Carol Anshaw’s 1992 debut, Aquamarine, achieved critical acclaim. Carry the One is her fourth novel.
The Story: In the summer of 1983, Carmen and Matt marry on a farm in Wisconsin—but their auspicious start soon takes a wrong turn. At 3 a.m., they say farewell to a carful of exhausted, inebriated guests: Carmen’s stoned brother, his drunk girlfriend (the driver), a musician friend, and the bride and groom’s gay sisters, who are entangled romantically in the backseat. Rounding a dark corner in the road, the car hits and kills a 10-year-old girl. The story tracks the damaged siblings through the next 25 years of their lives as they struggle to pick up the pieces—with the specter of the young girl’s death always present.
Simon & Schuster. 272 pages. $25. ISBN: 9781451636888
Milwaukee Jrnl Sentinel
"Anshaw is a sharp, commanding writer and often surprisingly funny. While her story is contemporary enough to include the events of Sept. 11, her mastery is classic." Jim Higgins
NYTimes Book Review
"Within a chapter it’s clear that Anshaw has written not only a funny, smart and closely observed story, but also one that explores the way tragedy can follow hard on celebration, binding people together even more lastingly than passion. … Carry the One is also a fond group portrait of the American cultural left, from the Take Back the Night rallies Carmen badgers Alice to attend in the 1980s, through her despair over the Rwandan genocide of the ’90s and on up to the attacks of 9/11." Sylvia Brownrigg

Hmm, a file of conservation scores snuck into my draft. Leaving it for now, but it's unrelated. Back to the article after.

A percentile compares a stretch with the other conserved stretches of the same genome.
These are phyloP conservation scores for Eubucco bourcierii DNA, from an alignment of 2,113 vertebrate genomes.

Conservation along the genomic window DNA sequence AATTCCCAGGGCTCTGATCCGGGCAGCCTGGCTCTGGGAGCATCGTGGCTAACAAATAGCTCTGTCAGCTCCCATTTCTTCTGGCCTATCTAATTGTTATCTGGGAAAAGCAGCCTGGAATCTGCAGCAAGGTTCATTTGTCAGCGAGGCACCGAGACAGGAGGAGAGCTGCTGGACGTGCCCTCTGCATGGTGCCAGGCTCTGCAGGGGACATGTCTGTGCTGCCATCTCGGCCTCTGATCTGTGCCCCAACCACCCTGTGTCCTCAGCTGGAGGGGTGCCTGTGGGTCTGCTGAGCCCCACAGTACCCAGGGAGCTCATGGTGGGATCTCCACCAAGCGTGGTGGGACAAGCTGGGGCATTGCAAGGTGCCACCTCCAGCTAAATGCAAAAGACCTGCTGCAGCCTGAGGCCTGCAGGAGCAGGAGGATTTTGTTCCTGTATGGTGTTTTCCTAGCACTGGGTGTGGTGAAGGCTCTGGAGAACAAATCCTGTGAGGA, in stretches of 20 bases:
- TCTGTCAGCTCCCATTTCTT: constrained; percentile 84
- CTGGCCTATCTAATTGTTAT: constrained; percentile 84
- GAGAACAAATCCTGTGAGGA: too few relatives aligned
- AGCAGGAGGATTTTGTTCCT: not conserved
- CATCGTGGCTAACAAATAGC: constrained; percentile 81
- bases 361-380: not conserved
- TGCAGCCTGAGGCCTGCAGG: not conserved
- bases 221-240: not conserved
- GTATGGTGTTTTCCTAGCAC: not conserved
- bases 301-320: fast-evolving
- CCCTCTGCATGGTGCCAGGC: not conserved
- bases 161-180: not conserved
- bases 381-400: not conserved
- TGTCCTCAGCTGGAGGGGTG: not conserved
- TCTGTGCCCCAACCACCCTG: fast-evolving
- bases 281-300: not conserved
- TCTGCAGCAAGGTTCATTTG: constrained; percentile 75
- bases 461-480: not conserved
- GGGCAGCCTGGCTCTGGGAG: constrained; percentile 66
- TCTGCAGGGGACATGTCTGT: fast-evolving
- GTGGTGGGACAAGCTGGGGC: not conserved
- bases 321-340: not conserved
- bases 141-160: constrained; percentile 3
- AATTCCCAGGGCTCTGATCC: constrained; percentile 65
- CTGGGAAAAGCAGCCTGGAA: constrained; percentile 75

"Carol Anshaw is one of those authors who should be a household name (in literature-loving homes, anyway). There’s a good chance that her latest novel, Carry the One, will make it happen." Carmela Ciuraru
Cleveland Plain Dealer
"Like life, the story lopes and jolts forever forward, the past something we can rue yet never undo. … The final scene bestows a touch of forgiveness, a gift never more precious than when, as here, it is so hard earned." Tricia Springstubb
New York Times
"Set partly in Chicago, Carry the One spans some 25 years—through President Obama’s election in 2008—and gives the reader a resonant, Big Chill-like look at how time affects relationships, tipping emotional dominoes one way or another within a family or circle of friends. Though the novel grapples eloquently with the many sadnesses of life—guilt and grief and disappointment—it does so with lyricism and humor." Michiko Kakutani
It’s not easy to sketch the soul-fissured lives of people in the aftermath of disaster, but Anshaw, who is also a painter, does so with eloquence, exquisite description, and humor. The book includes contemporary issues, including lesbian rights, 9/11, and President Obama’s election, but its characters (mostly fully realized, though not without some clichés) have a timeless fragility and gravitate, like most of us, toward healing, no matter how difficult the process can be. Many critics liken Anshaw’s work to Jonathan Franzen’s. They both reveal how some human bonds are created, how existing ones can be strengthened (sometimes to the point of becoming unhealthy obsessions)—all with the goal of allowing ordinary, flawed people to survive and grow, even in the wake of irreversible tragedy.